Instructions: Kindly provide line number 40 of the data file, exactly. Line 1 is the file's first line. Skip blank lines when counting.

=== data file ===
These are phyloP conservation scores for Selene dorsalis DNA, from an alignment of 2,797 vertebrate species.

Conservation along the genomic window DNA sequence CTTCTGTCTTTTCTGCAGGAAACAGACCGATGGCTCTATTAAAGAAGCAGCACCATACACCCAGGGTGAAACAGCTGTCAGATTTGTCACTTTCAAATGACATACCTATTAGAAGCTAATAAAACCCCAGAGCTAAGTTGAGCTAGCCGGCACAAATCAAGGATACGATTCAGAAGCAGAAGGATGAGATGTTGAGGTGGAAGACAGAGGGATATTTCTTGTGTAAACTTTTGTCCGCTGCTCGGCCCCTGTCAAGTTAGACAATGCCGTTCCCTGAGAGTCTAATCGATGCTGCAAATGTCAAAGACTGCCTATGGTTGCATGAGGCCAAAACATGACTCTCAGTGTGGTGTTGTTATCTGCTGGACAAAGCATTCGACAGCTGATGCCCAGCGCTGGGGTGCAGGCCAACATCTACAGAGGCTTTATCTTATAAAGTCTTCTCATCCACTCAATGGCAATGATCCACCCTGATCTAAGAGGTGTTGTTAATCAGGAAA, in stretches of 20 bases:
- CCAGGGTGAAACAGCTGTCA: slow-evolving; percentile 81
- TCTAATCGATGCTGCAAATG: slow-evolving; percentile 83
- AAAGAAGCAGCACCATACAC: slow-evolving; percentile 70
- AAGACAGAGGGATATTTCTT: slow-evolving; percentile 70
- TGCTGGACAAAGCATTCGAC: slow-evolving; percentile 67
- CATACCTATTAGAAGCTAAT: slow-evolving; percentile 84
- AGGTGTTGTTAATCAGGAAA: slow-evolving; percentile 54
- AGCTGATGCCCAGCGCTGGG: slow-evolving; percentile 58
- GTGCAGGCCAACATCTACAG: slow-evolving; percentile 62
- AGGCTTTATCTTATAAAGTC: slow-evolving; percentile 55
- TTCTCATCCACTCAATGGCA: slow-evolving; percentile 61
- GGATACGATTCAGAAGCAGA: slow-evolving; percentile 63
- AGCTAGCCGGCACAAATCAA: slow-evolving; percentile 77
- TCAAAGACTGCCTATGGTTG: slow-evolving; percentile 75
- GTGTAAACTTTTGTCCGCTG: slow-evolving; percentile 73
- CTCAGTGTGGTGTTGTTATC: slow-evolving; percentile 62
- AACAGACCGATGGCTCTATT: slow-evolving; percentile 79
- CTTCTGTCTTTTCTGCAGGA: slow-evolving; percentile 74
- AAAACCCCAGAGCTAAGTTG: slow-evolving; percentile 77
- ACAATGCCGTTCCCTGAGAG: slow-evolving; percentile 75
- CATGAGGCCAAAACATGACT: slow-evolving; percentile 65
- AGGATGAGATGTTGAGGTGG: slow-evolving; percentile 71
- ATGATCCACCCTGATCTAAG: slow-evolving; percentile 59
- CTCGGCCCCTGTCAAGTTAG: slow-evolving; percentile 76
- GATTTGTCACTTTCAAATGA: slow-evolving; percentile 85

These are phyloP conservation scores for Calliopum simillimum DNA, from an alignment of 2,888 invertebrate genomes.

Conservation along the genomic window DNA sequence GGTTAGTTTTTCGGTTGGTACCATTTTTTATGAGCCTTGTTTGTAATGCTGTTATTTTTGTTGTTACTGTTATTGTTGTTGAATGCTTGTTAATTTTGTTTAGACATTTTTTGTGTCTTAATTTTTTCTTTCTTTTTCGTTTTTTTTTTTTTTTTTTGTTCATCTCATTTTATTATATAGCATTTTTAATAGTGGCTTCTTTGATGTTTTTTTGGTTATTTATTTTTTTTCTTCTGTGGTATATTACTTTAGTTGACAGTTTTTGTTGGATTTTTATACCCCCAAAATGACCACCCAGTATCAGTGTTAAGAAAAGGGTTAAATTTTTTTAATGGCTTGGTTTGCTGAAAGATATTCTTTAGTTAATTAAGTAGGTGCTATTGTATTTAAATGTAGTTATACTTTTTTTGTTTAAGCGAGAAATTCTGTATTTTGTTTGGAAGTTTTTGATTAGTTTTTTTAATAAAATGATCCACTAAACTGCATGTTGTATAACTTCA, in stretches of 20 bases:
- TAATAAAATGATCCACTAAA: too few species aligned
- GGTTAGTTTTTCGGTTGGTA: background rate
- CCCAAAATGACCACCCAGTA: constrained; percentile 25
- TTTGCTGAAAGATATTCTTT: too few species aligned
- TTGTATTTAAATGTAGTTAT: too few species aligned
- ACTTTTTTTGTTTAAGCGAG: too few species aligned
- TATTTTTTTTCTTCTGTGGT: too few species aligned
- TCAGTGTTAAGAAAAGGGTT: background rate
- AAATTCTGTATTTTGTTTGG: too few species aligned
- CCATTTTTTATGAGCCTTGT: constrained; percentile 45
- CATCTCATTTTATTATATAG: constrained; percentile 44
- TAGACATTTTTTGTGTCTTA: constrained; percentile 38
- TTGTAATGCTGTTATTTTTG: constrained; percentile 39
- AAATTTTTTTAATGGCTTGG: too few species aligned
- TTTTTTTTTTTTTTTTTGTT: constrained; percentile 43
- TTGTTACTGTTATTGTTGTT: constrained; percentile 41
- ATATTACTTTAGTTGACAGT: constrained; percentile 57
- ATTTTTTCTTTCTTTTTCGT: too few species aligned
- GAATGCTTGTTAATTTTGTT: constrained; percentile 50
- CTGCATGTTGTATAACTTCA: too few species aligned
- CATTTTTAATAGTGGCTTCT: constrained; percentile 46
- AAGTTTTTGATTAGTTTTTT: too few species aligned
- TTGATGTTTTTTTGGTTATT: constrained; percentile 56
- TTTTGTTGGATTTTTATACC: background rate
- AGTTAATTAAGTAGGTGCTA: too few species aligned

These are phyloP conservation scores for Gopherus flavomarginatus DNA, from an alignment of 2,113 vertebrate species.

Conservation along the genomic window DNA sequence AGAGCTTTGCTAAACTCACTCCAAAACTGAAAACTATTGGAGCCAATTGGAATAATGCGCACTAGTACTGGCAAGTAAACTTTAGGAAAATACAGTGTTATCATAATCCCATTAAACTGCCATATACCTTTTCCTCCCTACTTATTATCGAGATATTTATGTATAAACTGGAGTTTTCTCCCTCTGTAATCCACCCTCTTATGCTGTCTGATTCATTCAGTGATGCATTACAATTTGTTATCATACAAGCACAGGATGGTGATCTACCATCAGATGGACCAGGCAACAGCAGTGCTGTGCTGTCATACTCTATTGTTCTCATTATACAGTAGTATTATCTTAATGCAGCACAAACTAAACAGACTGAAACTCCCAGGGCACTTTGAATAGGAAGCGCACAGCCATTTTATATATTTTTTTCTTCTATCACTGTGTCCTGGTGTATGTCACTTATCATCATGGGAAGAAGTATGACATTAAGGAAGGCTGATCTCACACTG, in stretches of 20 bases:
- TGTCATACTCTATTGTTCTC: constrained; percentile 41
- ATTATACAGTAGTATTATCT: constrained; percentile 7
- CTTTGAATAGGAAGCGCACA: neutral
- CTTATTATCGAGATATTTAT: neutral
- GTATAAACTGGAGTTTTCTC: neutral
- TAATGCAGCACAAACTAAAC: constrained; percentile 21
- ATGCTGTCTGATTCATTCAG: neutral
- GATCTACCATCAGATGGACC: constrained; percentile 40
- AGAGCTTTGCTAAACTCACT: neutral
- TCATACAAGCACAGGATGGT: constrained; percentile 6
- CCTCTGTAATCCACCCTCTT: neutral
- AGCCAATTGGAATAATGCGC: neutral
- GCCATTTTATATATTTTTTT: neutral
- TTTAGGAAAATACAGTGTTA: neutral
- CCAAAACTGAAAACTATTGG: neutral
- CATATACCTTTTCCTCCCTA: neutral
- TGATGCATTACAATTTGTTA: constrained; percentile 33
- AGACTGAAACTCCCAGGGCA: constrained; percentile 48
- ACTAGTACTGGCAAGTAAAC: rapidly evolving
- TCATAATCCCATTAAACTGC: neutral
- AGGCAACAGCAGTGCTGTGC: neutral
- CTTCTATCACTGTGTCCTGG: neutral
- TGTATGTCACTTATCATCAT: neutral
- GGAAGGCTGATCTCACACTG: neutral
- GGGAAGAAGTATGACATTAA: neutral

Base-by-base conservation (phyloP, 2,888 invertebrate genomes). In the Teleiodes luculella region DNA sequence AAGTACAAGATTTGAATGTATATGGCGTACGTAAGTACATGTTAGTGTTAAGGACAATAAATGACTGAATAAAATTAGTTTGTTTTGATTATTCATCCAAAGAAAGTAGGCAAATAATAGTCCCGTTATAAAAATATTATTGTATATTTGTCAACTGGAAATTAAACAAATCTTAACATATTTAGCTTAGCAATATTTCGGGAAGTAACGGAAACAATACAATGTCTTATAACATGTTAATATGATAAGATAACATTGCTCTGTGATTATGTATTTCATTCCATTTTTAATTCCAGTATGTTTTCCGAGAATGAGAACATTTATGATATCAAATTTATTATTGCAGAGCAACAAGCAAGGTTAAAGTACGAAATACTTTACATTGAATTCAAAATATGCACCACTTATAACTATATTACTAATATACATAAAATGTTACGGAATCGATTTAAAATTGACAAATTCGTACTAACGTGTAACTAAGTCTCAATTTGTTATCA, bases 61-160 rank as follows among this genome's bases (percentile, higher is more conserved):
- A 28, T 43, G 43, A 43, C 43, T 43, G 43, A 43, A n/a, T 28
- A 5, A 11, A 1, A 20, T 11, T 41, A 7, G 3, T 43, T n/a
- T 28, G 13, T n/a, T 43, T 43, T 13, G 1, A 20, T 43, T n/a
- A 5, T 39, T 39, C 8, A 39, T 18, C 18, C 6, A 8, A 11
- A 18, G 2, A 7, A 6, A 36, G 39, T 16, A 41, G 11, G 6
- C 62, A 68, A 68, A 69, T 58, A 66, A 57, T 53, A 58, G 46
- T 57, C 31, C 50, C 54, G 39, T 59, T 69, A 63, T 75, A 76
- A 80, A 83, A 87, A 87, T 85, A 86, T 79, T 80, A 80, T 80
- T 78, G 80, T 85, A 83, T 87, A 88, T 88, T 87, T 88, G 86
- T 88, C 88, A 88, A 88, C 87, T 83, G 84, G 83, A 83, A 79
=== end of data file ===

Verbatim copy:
- CATCTCATTTTATTATATAG: constrained; percentile 44